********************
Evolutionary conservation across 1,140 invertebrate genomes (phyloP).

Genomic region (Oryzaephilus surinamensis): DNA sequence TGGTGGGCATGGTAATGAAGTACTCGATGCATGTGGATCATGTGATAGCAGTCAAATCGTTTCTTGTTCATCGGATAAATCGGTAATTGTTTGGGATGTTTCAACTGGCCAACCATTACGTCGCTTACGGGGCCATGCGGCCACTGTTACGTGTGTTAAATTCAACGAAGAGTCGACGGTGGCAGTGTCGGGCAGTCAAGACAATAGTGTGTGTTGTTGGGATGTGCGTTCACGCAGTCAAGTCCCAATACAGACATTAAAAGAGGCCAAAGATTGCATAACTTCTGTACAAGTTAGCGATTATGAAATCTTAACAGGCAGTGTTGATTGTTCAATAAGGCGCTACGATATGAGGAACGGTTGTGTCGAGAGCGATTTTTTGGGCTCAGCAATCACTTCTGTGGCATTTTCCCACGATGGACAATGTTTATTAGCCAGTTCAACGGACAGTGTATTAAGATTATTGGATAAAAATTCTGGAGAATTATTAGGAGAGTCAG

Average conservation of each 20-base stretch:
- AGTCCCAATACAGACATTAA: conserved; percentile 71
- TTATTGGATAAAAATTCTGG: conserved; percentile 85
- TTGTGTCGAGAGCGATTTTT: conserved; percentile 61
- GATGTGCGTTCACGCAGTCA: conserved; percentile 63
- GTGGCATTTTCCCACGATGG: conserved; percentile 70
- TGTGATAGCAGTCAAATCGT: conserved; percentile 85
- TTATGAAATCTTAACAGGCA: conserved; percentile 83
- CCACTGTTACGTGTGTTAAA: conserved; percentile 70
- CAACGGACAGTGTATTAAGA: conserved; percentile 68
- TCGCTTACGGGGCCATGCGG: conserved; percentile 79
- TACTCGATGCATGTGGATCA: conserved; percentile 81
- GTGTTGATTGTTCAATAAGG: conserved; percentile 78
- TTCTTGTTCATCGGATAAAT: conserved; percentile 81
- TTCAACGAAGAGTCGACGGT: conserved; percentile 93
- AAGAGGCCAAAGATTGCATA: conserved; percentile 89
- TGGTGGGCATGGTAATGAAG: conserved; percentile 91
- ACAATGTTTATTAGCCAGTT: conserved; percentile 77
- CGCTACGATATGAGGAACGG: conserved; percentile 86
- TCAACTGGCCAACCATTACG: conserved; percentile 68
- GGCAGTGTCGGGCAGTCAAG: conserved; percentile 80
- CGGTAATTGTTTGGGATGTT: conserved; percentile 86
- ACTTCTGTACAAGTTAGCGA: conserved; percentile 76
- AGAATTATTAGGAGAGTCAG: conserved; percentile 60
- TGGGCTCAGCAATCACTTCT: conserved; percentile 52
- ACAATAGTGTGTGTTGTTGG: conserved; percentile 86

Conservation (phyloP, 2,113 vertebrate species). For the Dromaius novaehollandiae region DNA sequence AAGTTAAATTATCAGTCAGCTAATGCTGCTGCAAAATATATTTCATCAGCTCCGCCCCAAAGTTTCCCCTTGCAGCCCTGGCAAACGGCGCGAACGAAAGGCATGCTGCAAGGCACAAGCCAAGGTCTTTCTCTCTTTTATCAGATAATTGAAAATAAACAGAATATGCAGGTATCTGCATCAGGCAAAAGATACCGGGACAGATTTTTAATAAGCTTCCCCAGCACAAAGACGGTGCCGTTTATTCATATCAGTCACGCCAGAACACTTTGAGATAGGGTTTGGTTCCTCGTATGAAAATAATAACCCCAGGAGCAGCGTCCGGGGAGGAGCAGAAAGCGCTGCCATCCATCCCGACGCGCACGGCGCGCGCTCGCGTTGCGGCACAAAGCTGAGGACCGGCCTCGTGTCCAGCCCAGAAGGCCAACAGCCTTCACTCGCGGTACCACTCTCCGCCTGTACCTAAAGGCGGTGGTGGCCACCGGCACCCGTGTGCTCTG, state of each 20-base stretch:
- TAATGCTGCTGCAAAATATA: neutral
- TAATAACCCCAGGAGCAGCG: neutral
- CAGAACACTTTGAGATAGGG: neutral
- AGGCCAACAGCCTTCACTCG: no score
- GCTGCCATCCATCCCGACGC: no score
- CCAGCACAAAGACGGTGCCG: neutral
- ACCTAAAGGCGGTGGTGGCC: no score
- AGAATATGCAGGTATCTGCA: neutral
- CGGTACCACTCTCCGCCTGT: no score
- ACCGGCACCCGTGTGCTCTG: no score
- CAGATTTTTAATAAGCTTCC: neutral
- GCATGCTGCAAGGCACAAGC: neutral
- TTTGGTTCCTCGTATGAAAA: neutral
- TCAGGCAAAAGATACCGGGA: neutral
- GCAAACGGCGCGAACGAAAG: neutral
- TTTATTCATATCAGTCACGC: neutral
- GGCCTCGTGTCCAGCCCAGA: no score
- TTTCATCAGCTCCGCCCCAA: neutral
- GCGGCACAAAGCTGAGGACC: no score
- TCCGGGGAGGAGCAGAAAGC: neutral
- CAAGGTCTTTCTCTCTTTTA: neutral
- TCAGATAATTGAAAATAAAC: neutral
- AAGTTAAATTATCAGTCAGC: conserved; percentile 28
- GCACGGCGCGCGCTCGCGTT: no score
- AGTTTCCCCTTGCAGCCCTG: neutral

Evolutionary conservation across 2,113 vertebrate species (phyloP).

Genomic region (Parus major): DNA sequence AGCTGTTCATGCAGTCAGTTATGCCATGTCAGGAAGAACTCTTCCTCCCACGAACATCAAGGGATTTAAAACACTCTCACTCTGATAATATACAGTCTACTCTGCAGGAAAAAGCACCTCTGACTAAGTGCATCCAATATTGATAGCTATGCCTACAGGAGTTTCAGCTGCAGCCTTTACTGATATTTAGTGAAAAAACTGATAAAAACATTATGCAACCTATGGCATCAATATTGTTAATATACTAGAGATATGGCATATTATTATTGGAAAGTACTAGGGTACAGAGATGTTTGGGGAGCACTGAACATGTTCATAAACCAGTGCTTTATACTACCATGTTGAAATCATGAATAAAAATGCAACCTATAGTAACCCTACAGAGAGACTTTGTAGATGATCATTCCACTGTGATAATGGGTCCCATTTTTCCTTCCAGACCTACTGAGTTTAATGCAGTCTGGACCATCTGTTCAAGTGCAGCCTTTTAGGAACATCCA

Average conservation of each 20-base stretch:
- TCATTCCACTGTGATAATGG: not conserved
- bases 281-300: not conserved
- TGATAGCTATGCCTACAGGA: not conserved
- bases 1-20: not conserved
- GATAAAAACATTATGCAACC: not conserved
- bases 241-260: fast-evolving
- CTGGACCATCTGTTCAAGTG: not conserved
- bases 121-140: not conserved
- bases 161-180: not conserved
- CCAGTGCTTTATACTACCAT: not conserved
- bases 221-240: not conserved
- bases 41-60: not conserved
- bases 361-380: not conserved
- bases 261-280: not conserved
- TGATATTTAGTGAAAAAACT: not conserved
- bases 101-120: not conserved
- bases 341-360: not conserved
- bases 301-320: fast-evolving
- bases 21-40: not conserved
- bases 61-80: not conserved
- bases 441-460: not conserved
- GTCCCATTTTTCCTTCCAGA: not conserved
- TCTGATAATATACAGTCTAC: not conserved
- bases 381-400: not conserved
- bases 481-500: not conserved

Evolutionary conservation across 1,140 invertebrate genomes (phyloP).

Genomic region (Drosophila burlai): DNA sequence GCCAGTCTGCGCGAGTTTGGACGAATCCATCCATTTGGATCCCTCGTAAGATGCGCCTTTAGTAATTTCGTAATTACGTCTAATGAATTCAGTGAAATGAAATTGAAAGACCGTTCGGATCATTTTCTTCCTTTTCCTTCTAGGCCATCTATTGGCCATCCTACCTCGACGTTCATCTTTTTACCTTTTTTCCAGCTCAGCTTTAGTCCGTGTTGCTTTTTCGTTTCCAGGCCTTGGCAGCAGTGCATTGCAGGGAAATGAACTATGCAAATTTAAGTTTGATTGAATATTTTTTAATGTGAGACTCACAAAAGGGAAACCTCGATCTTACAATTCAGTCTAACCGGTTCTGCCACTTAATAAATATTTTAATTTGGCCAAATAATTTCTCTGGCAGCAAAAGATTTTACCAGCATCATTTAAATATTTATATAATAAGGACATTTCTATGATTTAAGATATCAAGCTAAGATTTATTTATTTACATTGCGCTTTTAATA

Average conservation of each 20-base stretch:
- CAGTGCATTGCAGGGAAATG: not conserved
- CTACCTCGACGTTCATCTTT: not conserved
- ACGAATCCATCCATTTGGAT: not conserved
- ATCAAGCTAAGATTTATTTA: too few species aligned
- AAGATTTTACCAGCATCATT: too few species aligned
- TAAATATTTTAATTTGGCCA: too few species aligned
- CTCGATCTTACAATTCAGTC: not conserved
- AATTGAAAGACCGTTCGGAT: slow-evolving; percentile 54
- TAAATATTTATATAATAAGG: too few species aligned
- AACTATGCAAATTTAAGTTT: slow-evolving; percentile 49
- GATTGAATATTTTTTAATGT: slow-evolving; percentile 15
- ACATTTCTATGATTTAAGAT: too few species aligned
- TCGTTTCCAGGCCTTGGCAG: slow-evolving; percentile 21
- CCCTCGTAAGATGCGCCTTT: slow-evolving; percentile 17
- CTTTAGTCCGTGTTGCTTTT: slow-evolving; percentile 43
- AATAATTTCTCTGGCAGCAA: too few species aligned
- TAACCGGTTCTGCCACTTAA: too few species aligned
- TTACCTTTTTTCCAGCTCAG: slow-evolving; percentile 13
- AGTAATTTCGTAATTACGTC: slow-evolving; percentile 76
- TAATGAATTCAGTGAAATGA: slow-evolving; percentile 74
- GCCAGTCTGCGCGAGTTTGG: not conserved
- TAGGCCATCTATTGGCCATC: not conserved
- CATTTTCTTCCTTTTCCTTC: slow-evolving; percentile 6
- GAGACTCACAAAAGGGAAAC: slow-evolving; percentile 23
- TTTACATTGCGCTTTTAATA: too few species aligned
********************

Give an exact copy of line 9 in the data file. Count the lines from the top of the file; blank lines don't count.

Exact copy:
- TGTGATAGCAGTCAAATCGT: conserved; percentile 85